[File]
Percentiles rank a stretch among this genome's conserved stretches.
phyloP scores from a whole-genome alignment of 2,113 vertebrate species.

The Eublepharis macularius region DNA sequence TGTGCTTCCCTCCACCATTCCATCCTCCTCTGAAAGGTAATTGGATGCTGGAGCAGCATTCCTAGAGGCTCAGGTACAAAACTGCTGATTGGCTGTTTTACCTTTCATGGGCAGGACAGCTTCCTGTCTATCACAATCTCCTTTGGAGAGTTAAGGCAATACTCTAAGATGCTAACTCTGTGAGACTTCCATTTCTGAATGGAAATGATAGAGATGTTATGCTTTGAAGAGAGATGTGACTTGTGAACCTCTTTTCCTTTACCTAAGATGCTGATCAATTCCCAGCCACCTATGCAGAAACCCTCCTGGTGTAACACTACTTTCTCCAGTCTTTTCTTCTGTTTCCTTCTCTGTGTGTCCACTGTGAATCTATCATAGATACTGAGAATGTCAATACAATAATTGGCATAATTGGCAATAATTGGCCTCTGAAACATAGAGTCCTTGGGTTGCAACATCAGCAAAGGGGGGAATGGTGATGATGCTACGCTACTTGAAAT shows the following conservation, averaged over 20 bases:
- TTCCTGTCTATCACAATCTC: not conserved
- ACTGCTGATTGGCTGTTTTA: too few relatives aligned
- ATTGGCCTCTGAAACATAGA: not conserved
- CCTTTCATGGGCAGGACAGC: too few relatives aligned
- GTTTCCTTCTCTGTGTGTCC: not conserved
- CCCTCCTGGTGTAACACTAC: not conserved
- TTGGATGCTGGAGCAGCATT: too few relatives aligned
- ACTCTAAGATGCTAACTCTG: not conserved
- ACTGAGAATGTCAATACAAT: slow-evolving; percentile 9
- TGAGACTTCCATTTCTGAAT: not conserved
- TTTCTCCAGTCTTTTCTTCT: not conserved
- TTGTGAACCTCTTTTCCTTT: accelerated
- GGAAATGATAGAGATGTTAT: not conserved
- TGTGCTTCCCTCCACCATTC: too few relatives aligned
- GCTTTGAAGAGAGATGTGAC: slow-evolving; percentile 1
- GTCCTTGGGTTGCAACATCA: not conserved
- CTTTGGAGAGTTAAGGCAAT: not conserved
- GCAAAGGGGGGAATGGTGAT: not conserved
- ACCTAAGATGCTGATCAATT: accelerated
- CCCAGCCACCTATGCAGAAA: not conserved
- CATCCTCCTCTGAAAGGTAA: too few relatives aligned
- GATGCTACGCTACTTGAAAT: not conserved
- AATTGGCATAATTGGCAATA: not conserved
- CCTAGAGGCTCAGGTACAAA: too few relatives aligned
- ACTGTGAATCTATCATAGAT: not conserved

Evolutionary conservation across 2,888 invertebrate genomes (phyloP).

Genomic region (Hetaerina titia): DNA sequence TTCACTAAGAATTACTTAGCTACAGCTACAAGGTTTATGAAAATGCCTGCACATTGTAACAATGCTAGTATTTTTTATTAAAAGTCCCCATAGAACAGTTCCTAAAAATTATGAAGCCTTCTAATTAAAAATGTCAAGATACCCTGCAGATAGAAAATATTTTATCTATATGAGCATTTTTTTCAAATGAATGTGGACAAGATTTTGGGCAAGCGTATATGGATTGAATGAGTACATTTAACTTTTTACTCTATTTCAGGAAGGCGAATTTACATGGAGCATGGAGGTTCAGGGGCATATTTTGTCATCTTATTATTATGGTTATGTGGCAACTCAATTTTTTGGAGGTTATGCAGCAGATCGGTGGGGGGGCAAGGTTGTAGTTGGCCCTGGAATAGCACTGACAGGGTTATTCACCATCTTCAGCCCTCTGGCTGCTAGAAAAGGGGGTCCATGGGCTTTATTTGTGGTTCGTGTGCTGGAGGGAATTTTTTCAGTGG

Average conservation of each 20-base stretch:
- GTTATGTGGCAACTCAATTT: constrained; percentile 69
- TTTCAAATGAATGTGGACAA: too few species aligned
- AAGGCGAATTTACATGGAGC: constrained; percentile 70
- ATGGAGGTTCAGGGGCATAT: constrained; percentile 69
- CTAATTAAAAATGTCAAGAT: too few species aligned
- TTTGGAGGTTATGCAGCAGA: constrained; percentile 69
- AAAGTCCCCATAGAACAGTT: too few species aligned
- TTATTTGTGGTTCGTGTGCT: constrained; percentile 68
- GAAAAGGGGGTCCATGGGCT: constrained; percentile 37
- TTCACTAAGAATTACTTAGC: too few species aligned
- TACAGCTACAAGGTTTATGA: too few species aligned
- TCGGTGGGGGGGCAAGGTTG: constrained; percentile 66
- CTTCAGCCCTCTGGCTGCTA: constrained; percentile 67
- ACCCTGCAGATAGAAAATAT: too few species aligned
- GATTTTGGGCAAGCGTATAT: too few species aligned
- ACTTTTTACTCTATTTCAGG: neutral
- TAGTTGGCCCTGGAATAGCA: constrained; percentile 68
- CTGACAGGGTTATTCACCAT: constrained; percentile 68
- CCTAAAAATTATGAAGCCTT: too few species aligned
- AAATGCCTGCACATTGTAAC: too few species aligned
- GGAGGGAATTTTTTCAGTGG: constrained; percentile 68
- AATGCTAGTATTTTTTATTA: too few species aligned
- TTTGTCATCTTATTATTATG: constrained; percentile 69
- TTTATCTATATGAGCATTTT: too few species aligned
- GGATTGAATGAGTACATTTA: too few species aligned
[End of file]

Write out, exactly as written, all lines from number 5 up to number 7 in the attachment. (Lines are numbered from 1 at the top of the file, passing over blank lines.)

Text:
- ACTGCTGATTGGCTGTTTTA: too few relatives aligned
- ATTGGCCTCTGAAACATAGA: not conserved
- CCTTTCATGGGCAGGACAGC: too few relatives aligned